Elasticity of the flexible material supports durability of the edge seal


The physical phenomenon of thermal linear expansion has a significance that should not be underestimated for the choice of spacer material for large, thermally broken insulating glass formats.


The coefficient of linear expansion for float glass made of soda-lime-silica glass is 9 x 10 e-6 1/K, while that for aluminum is 23 x 10 e-6 1/K, i.e. about 2.7 times. Therefore, at a length of 20m and a temperature increase of 50 Kelvin, glass expands by 9mm, while a 20m long piece of aluminum expands by 23mm. In the case of plastics, the thermal expansion is significantly higher again, depending on the material composition.


Since the expansion force acts on the entire length of rigid spacers, this quickly adds up to one centimeter or more per edge length for large formats. Under certain circumstances, this results in the spacer profile loosening from its position over time due to the stresses and protruding into the visible area of the insulating glass unit. Super Spacer® however, due to its flexible foam-based material accommodates these movements countless times thanks to its 100% resilience.

If thermally separated composite profiles or structural glazing constructions are heated on one side on the outside due to solar radiation, the thermal linear expansion leads to permanent differential movements and thus a shear stress between the two panes. Frame material made of metal further intensifies this so-called ‘bimetallic effect’ derived from electronics.


Rigid conventional spacers cannot compensate for the resulting loads. For this reason, almost the entire shear load here rests on a very thin PIB layer (butyl primary sealant) and on the spacer's adhesion to the outer sealant, which, as mentioned above, can cause it to move into the visible area. A flexible spacer is able to absorb this mechanical stress by dividing the forces among many local forces. The adhesive forces on the back of the spacer, the primary seal, and the additional acrylic adhesive applied to the sides of the spacer hold it in position and prevent the edge seal from being damaged and avoid all the familiar consequences such as gas loss, condensation, clouding, and ultimately a shortened service life.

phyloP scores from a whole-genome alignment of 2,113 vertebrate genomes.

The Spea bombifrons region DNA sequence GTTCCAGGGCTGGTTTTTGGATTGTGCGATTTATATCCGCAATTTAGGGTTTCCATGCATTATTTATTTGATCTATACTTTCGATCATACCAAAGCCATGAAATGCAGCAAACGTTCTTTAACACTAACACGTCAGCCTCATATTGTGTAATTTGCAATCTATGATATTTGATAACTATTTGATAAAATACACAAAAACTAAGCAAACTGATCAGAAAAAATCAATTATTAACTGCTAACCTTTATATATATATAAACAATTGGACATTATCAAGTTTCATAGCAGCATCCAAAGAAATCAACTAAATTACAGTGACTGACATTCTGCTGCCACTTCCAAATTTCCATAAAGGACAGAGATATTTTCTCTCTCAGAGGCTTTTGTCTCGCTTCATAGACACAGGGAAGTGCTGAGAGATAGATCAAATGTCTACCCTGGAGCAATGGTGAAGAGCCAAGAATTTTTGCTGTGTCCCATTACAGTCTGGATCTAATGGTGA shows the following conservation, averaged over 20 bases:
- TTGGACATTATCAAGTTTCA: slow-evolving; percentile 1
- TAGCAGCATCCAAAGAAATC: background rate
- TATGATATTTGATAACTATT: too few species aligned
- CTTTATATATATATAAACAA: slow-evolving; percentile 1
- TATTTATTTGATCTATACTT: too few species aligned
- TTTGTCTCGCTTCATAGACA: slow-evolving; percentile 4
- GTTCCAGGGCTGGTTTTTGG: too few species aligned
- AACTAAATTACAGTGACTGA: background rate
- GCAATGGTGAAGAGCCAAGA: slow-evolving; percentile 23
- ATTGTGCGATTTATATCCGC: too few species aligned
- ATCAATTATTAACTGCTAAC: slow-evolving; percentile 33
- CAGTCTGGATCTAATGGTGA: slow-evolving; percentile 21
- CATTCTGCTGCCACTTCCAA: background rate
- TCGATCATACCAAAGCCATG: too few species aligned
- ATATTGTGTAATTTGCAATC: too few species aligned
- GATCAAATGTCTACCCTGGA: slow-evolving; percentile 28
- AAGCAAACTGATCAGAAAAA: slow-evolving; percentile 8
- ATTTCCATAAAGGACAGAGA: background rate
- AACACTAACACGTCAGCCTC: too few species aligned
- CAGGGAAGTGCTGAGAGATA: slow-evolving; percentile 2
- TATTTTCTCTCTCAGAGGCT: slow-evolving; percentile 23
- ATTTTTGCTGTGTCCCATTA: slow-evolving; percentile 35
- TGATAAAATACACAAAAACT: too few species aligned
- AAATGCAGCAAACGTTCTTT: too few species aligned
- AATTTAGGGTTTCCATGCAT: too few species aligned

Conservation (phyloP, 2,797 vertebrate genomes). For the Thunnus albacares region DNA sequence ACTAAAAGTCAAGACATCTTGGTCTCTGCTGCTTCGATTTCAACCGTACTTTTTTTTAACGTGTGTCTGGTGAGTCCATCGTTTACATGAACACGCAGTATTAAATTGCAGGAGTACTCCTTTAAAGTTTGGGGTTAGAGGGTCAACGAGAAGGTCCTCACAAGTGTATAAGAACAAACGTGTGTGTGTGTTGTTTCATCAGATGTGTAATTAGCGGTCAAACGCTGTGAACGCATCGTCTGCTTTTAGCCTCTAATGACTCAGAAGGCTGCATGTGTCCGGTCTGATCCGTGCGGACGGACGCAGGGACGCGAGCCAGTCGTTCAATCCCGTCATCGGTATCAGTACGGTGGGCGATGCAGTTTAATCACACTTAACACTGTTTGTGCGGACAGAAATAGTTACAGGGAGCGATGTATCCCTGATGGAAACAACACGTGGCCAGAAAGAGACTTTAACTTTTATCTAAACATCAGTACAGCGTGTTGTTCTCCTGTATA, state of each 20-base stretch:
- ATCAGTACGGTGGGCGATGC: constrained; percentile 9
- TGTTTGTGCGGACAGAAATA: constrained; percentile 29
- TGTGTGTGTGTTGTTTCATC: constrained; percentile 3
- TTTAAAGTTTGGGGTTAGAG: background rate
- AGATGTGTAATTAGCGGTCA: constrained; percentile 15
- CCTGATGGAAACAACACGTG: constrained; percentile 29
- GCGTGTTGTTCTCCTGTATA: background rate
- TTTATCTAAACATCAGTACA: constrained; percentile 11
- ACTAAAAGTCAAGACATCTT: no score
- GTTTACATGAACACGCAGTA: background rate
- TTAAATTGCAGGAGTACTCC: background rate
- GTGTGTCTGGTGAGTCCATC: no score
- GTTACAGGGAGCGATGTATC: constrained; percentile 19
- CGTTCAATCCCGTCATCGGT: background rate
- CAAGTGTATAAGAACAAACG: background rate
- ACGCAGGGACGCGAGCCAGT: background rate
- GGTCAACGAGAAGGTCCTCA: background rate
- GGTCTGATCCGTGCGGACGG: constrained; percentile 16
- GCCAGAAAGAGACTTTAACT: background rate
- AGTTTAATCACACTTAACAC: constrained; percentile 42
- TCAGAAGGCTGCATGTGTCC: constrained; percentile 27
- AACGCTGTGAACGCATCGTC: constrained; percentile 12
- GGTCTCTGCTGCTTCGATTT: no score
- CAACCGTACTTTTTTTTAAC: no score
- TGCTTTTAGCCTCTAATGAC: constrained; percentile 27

Super Spacer®
Super Spacer® is not only flexible, but 100% recoverable.

Super Spacer®
Super Spacer® is not only flexible, but 100% recoverable.

If thermally separated composite profiles or structural glazing constructions are heated on one side on the outside due to solar radiation, the thermal linear expansion leads to permanent differential movements and thus a shear stress between the two panes. Frame material made of metal further intensifies this so-called ‘bimetallic effect’ derived from electronics.


Rigid conventional spacers cannot compensate for the resulting loads. For this reason, almost the entire shear load here rests on a very thin PIB layer (butyl primary sealant) and on the spacer's adhesion to the outer sealant, which, as mentioned above, can cause it to move into the visible area. A flexible spacer is able to absorb this mechanical stress by dividing the forces among many local forces. The adhesive forces on the back of the spacer, the primary seal, and the additional acrylic adhesive applied to the sides of the spacer hold it in position and prevent the edge seal from being damaged and avoid all the familiar consequences such as gas loss, condensation, clouding, and ultimately a shortened service life.